Date of Publication

2-4-2011

Abstract

Introduction: Respite care is defined as providing the primary caregiver with relief or a reprieve from care commitments on a short-term or emergency basis. Despite a demonstrated interest in and need for respite care programs, our research has shown that scarce resources exist via a statewide dementia respite program administered by Vermont’s five Area Agencies on Aging. Grants are small and many families do not fall within the eligibility requirements. In FY2010, only 290 families across the state met eligibility requirements (physicians’ diagnosis of dementia, income less than 300% of poverty line, unpaid caregiver, primary residence in VT) and were awarded limited funding for the provision of outside care (up to $750.00 each). For many of these families, this money is typically used to provide substitute care when the primary caregiver is not available. To date, there is no true emergency respite program in place for caregivers. This has placed a strain on families and day facilities, particularly when situations arise in which a caregiver is unable to pick up their family member due to an emergency situation. Our goal was to demonstrate the feasibility of a respite program to address this need.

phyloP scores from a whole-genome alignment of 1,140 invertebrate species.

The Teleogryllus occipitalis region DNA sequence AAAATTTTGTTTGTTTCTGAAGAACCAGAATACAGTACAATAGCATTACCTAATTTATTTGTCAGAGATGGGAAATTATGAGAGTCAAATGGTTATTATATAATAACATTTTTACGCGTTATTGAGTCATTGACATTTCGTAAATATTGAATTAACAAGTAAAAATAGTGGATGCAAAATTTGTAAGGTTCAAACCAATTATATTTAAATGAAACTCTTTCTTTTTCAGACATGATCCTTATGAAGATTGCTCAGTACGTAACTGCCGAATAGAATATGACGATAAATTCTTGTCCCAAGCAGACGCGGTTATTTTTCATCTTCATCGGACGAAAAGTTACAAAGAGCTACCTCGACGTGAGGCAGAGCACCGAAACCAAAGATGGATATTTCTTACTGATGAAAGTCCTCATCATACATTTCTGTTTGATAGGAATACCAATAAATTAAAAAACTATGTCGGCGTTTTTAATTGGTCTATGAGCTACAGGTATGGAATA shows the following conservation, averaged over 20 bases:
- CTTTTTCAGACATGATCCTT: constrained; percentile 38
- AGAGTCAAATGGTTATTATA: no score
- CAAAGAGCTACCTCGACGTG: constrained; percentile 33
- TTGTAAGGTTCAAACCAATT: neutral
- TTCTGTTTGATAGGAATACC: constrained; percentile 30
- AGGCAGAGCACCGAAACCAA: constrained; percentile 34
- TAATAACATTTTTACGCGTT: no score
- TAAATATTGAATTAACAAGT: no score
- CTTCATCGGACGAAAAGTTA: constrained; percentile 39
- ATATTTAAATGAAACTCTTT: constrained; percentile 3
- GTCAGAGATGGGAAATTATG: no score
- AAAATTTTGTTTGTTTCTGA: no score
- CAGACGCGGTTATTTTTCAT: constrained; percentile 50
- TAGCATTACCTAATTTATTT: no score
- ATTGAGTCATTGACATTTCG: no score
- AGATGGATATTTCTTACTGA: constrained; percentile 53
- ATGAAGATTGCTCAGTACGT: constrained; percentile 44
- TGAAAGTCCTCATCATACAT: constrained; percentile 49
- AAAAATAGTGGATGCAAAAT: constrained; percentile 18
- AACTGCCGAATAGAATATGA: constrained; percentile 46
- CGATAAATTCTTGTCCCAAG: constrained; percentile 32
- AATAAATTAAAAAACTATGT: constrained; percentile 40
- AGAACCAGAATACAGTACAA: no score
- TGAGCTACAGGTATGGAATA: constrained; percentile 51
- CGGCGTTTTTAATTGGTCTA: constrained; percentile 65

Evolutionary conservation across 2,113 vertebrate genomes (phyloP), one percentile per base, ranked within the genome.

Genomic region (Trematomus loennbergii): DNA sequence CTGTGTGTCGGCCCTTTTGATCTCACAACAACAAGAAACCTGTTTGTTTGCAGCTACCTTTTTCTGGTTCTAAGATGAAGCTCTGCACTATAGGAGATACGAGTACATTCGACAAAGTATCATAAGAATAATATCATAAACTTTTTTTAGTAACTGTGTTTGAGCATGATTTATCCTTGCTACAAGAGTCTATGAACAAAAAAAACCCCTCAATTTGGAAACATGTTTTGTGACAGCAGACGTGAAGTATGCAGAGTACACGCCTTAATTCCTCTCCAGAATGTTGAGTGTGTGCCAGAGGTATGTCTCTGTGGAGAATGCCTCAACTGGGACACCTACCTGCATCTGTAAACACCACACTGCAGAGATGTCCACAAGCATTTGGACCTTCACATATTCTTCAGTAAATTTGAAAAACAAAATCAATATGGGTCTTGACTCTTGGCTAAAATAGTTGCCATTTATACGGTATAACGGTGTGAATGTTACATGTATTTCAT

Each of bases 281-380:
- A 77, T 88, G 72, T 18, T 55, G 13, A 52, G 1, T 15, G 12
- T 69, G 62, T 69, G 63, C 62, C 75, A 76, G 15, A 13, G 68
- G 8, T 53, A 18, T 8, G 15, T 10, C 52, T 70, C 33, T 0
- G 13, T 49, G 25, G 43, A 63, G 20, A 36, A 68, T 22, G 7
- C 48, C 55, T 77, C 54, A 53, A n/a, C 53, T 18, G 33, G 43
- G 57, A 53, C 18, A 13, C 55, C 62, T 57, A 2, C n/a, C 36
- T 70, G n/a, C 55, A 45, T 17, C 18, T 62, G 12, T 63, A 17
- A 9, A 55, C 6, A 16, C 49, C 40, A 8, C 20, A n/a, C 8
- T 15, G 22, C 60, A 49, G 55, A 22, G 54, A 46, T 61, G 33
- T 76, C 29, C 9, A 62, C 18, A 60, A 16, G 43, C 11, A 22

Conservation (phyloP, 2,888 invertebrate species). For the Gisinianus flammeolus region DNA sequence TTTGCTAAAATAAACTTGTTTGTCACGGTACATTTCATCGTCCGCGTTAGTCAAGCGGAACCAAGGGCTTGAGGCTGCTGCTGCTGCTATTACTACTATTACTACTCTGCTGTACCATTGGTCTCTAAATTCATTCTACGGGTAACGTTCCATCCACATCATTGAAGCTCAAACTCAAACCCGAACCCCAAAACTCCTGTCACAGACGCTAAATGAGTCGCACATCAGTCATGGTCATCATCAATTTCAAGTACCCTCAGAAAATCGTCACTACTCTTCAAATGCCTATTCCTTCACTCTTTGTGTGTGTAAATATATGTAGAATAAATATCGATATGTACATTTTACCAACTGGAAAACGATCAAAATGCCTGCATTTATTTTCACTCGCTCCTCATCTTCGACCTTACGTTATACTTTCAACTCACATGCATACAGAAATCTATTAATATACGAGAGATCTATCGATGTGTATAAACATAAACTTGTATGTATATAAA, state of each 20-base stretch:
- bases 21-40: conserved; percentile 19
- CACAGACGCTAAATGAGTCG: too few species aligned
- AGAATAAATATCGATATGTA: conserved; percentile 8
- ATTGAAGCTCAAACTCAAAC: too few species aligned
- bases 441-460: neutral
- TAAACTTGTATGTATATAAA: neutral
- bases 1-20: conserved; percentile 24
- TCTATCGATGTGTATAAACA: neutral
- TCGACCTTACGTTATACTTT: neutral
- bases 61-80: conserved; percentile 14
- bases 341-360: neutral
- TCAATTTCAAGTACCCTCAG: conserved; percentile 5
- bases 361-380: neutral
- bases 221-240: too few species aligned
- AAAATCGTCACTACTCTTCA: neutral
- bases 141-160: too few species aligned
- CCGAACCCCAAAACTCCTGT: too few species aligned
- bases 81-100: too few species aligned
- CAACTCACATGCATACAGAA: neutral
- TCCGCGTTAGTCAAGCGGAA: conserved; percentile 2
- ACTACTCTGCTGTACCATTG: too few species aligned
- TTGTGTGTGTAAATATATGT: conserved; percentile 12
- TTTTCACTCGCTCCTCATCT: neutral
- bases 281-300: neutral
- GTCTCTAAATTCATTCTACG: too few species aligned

Advisor(s)

Linda Martinez, RN, Visiting Nurse Association of Chittenden and Grand Isle Counties

William Pendlebury, MD, University of Vermont College of Medicine

Agency

Visiting Nurse Association of Chittenden and Grand Isle Counties

Subjects

Access to Health Services, Educational and Community-Based Programs, Older Adults

Notes

Presented at 139th APHA Annual Meeting, Denver, CO, October 31, 2011 as "Emergency and Scheduled Respite Care for Caregivers of Persons with Dementia"

Creative Commons License

Creative Commons License
This work is licensed under a Creative Commons Attribution-Noncommercial 3.0 License